When the supply fuel pressure lowers, the injection pressure in the engine drops, and the engine’s horsepower drops as well. Running pressure that is too low in some circumstances (such as VP44 pumps found on 1998.5-2002 Dodges) might actually injure the injection pump and cause it to fail. When an engine is upgraded for increased power and performance, it’s a good idea to upgrade the lift pump as well.

The issue is that there are a number of lift pumps on the market. Low-pressure fuel pumps for gasoline systems are an appealing alternative with prices around $100, but they nearly invariably fail in a diesel application. Some pumps have lasted for years, while others have only lasted a few weeks. Some will fail completely, while others will simply begin to leak. An inexpensive lift pump intended as a fuel pump for a gasoline application, on the other hand, will almost always fail.

There are a plethora of diesel-specific alternatives on the market. Carter, PPE, and Aeromotive are just a few of the companies that manufacture diesel-specific pumps. Pump and filter combos are also available, which provide greater filtration, fuel-air separation, and higher-flowing filters that match the performance pump’s capabilities. These filter and pump configurations are by far the most prevalent option in the diesel sector, with manufacturers such as Airdog, FASS, Fuelab, and BD Diesel producing kits that are widespread on most diesel trucks.

Carter P4601HP

For the do-it-yourself set, Carter offers one of the most popular lift pumps. The Carter P4601HP pump has a flow rate of about 100 gph at 18 psi and doesn’t need an external regulator. These pumps are long-lasting, quiet, and suitable for low- to medium-horsepower vehicles.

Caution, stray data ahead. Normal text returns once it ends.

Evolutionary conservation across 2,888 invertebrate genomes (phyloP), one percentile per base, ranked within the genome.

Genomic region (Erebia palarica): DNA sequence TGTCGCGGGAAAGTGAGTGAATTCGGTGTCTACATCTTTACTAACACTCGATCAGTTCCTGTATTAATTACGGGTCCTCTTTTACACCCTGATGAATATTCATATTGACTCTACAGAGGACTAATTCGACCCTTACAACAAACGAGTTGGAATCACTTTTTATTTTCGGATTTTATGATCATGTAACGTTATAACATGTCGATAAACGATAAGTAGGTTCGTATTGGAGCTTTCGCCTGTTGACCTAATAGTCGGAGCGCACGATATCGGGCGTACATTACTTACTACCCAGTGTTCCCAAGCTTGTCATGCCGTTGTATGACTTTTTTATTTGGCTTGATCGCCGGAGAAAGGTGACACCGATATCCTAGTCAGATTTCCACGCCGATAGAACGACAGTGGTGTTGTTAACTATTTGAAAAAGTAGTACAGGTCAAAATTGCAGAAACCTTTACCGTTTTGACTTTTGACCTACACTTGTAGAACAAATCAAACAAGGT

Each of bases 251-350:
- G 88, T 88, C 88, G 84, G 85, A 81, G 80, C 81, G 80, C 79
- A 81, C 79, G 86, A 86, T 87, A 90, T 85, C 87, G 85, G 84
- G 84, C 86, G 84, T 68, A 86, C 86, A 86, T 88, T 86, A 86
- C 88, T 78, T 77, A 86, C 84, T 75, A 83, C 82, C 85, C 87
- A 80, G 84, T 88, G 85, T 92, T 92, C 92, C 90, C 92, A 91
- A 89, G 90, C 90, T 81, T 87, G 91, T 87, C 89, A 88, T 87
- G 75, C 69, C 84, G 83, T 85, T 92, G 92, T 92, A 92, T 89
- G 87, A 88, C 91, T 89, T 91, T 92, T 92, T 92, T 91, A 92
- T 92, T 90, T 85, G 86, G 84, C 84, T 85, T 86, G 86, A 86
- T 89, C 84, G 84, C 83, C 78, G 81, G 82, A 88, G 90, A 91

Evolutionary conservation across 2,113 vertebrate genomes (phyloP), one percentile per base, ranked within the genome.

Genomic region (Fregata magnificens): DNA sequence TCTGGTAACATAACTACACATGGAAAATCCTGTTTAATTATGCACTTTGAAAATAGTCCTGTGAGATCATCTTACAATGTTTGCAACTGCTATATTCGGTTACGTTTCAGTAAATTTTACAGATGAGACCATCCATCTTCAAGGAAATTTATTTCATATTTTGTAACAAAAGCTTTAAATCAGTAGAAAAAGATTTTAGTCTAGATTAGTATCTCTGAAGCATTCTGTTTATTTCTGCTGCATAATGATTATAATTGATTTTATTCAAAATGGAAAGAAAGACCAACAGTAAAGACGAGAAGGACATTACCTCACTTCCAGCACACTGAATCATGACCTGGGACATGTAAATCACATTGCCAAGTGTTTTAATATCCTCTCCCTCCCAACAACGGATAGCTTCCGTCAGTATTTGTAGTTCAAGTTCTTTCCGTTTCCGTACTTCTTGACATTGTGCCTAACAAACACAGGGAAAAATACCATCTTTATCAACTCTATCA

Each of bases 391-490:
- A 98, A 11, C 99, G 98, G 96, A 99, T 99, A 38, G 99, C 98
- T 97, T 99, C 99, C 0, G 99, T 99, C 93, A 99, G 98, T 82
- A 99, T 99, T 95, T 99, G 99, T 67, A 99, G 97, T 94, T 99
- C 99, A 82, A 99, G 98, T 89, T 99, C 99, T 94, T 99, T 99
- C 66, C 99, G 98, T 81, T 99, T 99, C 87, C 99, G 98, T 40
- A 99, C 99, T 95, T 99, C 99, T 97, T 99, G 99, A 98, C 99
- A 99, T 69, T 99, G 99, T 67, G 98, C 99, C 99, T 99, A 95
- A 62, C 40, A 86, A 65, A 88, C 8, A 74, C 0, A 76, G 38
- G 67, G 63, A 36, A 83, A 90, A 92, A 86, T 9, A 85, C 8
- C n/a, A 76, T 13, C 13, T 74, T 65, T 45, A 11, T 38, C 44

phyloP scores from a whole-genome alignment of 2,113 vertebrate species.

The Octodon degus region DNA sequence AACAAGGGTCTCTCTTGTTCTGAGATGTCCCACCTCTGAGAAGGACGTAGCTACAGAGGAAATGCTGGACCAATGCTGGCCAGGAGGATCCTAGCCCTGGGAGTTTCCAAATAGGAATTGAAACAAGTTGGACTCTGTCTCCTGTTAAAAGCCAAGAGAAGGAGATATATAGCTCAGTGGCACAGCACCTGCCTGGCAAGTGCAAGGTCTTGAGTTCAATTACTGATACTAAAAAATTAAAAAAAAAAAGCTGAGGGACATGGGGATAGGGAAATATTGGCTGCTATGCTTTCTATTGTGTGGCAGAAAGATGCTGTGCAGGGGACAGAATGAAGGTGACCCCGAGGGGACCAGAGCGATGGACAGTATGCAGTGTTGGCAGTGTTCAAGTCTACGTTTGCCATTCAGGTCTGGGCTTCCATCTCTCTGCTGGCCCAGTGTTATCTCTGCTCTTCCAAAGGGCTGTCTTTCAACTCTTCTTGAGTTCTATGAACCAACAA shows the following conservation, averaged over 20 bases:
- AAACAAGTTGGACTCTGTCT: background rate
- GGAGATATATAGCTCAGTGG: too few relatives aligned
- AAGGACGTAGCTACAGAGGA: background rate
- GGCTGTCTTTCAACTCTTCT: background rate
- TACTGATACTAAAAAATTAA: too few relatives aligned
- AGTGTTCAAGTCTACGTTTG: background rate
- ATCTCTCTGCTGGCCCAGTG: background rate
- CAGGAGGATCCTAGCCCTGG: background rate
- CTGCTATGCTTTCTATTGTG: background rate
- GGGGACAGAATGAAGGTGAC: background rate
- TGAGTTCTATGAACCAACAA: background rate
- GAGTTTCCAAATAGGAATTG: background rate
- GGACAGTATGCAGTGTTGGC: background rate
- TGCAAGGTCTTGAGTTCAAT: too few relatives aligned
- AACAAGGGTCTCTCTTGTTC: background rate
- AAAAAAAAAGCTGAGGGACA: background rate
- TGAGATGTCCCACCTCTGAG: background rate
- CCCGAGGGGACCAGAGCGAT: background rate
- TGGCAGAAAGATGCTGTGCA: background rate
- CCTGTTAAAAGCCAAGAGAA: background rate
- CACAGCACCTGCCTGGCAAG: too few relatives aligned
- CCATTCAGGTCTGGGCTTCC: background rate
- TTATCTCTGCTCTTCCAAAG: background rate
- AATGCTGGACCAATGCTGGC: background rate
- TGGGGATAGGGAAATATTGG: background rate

Walbro 392

Many older 7.3L Ford diesels don’t require a lot of flow, but they do require pressure. Walbro GSL392 fuel pumps can be used to push enough of #2 diesel to the engine in these high-pressure applications. The Walbros, like the Carter, are quiet, long-lasting, and can be used with an external regulator for low-pressure applications. They have a flow rate of 68 gph at 60 psi.

Aeromotive A1000, Eliminator Series

Aeromotive fuel pumps, the granddaddy of homebuilt fuel systems, have been employed in high-horsepower applications for many years. The size of the feed and return lines on the Aeromotive pumps is critical, as small lines put too much strain on the motors, causing them to burn out. The Aeromotive pumps are a little louder than the Carter or Walbro pumps, but for the volume of fuel they can flow, they’re actually rather quiet. The Aeromotive A1000 pump has a flow rate of 145 gph and a pressure range of 20 to 80 psi, while the Eliminator pump has a flow rate of 250 gph and is well suited to competitive engines.

AirDog

Airdog, one of the first fuel-air separator manufacturers, offers a variety of complete kits for Ford, Dodge, and GM diesel engines, including lines, filters, and pumps. From the self-regulating 100-gph Raptor series to the large 200-gph AirDog II pumps, the AirDog series comes in a variety of sizes and flow parameters. They’ve also released a new 4G model with a low-amperage engine and an intermediary shaft that prevents leaks by separating the air from the fuel. If you need a complete fuel system, AirDog is one of the companies that can provide it.

BD Diesel